• The first night he was ever with his mother, she got up 10 times to make sure he was still breathing. 
  • Before Snicks's mommy realized how much he loved apples, she left a glass of cider on the floor. She came back to see Snicks's face squished in the glass, as he struggled to lick the juice.
  • Anna's brother Thomas once went to her apartment to feed Snicks while she was out of town, and Thomas called Anna to tell her he couldn't find Snicks. He had checked everywhere. All of a sudden Thomas said, "There he is!" Snicks was just hanging out in the middle of a room Thomas had already checked. That's when they all found out that Snicks was a ninja. 
  • Once, Anna accidentally left Snicks shut in a closet all day while she was at work, and when she got home and opened the door, Snicks just came hopping out, all casual. Anna checked and realized that Snickers hadn't used the bathroom all day because he knew he was only to go in his litterbox.
  • Snicks liked to sleep under the bed, and you could tell him it was bedtime, and he'd go. In the morning, Anna would open the bedroom door, and Snicks would come tearing out like a bat out of hell. Anna realized once that she could trick him into thinking it was morning because one night, she got up a few minutes after getting into bed to get water, and the second the door opened, Snickers came tearing out. Anna had to say, "No, Baby Snickers, it's not morning. Go back to bed." And he went back.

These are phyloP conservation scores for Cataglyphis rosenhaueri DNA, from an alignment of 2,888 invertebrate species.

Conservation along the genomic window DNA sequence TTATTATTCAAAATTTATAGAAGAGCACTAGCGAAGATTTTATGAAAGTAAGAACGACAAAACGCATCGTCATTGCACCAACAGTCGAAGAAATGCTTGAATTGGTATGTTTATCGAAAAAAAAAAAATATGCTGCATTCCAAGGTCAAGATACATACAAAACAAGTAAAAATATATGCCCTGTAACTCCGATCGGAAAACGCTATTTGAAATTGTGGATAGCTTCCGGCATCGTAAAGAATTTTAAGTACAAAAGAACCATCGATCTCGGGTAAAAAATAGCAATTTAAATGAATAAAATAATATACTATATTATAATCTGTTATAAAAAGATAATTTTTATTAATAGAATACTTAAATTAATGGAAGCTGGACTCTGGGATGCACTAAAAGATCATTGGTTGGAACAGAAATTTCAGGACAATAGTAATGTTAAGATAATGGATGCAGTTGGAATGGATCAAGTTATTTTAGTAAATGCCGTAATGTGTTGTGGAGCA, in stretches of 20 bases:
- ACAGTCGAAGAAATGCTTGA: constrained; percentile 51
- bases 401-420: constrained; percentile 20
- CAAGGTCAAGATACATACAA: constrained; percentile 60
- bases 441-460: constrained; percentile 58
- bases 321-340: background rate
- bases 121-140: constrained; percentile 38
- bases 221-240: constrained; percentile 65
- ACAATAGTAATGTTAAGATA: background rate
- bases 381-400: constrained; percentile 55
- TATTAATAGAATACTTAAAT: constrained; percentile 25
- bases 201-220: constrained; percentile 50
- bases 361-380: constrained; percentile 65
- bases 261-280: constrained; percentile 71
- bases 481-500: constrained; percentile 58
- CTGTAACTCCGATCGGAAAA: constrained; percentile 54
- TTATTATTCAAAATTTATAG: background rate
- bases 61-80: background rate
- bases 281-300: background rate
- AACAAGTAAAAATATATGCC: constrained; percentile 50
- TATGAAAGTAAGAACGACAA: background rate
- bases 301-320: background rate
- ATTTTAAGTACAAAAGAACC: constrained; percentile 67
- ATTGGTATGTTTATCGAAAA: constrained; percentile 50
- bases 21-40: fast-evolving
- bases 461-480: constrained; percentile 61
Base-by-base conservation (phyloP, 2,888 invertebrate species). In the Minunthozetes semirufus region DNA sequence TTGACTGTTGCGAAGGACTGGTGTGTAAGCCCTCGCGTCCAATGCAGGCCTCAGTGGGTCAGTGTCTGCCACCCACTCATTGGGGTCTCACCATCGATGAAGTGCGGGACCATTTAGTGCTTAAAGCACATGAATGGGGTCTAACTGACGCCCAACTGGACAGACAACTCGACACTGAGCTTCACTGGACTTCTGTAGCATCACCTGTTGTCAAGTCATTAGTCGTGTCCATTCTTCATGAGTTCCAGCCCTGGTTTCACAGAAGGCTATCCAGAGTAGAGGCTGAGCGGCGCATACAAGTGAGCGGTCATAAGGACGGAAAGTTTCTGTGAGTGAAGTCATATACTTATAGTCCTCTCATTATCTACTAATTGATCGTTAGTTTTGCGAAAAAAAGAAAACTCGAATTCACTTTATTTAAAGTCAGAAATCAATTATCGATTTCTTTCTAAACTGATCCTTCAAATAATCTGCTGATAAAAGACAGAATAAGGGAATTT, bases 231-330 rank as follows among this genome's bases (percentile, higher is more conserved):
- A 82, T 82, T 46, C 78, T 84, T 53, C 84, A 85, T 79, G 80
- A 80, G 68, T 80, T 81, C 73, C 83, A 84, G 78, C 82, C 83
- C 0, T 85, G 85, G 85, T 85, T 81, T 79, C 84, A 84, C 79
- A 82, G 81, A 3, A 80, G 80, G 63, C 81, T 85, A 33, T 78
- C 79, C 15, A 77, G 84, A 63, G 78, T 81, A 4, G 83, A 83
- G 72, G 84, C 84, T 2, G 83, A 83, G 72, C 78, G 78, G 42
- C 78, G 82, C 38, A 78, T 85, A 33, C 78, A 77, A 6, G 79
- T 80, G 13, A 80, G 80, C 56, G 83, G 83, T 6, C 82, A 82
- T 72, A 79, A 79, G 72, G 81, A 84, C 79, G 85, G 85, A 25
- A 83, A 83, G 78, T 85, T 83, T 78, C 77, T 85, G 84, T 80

• How Anna learned that Snicks could jump up on the couch was one evening, she was lying on the couch, and the next minute she had a bunny butt on her face. 
  • Once during the Christmas season, Anna was wrapping gifts. A piece of ribbon got stuck to Snicks's bottom, and he didn't realize it. So Anna watched and laughed as he dragged the ribbon around the room.
  • Snicks used to like to lie on heating vents, sucking up all the heat from the room. This would also cause him to turn into one giant ball of static, and he shocked his mommy often. 
  • Once, Anna was moving some things around in Snicks's room, making things nicer for him (she thought). Snicks started running around and around, until Anna moved everything back. Then he calmed down. 
  • If you were petting Snicks's head and stopped, he would nudge his head under your hand until you started again. 
  • Once, his mother was eating some small chocolates and left the wrappers on the floor by the couch she was lying on. When she reached down to get them and throw them away, they were gone. She found Snickers licking them behind a chair. 
  • Even though Anna didn't know that Snickers would never come home again, the day she took him to the vet for the last time, she gave him some oats and some chocolate right before they left the house. It makes her happy to know he got to eat his favorite treats in his final hour on Earth.